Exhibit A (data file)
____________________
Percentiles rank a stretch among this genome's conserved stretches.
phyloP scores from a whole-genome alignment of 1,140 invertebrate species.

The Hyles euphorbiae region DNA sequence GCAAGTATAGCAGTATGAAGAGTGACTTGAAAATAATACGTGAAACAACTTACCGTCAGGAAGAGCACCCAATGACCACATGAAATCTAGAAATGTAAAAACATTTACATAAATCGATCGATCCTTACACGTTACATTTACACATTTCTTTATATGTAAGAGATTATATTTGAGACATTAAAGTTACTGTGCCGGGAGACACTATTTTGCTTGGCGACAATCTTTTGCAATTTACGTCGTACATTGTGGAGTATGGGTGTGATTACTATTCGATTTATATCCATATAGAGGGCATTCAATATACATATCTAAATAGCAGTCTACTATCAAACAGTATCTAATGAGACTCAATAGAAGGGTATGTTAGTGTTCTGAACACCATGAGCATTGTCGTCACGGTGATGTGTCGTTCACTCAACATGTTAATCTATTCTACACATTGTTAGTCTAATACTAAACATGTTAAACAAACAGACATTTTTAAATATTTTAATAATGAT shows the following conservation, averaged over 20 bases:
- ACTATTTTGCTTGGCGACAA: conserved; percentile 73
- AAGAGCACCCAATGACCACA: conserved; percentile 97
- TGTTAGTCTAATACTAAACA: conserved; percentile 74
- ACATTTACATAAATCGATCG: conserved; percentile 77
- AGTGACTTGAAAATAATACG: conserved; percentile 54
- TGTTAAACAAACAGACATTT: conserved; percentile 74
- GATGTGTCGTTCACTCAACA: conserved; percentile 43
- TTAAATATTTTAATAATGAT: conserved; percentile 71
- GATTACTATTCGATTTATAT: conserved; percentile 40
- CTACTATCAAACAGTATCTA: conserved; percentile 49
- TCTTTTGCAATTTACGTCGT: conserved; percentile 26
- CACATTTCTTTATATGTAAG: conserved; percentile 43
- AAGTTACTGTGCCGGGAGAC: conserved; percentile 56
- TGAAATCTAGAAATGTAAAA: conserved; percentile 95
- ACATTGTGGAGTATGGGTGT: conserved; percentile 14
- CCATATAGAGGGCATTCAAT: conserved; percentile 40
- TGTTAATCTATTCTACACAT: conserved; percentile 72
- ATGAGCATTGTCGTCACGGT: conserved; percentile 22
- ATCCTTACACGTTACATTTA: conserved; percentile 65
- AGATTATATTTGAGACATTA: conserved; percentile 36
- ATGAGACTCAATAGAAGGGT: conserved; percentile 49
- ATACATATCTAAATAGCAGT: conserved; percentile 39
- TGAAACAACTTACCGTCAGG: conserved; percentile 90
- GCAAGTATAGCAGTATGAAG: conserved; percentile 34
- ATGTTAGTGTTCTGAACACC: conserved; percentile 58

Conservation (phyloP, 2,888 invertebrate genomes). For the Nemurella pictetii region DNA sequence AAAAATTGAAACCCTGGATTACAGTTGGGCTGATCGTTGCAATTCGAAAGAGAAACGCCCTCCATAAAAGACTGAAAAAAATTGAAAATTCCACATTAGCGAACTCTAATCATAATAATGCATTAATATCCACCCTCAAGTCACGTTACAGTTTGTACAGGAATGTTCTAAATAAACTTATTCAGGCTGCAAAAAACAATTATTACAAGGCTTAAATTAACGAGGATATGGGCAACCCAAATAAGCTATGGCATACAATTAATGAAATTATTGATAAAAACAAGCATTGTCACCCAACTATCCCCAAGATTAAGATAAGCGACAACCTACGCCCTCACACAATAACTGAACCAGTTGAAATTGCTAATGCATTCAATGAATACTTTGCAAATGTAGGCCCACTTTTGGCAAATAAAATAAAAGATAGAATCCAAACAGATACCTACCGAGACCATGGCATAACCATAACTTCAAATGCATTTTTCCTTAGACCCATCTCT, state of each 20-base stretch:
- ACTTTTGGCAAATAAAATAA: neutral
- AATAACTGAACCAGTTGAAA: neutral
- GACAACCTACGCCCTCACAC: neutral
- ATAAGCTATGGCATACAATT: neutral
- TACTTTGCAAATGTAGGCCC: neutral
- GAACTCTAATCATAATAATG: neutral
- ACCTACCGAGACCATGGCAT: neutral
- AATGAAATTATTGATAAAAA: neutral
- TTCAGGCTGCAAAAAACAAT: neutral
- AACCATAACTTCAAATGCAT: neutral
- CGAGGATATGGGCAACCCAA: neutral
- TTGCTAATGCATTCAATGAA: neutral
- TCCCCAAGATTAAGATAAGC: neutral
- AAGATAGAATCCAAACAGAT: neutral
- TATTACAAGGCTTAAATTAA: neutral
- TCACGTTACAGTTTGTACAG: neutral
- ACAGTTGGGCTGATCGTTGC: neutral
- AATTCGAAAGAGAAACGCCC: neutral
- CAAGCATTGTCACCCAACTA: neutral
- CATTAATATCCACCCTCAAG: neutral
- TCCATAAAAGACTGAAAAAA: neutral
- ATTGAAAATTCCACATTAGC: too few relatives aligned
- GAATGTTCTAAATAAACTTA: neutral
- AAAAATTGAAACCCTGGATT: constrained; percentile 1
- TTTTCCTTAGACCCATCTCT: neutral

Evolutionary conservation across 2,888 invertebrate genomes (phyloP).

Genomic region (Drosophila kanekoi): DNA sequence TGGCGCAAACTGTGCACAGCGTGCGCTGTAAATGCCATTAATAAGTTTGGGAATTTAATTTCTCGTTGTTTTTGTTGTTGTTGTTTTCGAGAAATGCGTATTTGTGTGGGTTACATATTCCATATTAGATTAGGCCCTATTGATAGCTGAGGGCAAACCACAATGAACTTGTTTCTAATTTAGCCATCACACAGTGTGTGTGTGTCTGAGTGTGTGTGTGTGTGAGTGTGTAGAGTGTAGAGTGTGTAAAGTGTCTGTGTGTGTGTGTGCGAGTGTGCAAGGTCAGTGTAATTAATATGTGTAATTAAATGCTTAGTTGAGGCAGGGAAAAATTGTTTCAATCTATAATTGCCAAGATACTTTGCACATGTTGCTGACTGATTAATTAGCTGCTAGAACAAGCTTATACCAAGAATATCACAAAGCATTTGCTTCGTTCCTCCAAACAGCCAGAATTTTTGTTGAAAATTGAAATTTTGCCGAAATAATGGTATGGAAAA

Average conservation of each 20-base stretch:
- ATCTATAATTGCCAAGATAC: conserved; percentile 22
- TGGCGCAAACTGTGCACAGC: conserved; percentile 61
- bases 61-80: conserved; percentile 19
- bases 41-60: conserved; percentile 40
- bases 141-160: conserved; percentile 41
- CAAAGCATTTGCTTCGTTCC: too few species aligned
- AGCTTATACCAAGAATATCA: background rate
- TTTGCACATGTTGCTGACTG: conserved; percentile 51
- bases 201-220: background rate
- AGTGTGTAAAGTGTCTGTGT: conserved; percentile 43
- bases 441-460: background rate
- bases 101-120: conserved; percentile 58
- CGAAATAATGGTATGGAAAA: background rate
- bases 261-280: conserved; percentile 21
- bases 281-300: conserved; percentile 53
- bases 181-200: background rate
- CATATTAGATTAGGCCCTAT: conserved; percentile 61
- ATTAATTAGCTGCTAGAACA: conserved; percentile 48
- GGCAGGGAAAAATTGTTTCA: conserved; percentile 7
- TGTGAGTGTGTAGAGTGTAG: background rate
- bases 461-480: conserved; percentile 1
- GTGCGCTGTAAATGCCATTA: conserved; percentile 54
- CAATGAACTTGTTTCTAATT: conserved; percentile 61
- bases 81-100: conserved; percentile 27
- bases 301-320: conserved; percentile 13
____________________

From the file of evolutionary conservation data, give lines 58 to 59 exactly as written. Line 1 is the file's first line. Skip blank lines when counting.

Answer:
- ATCTATAATTGCCAAGATAC: conserved; percentile 22
- TGGCGCAAACTGTGCACAGC: conserved; percentile 61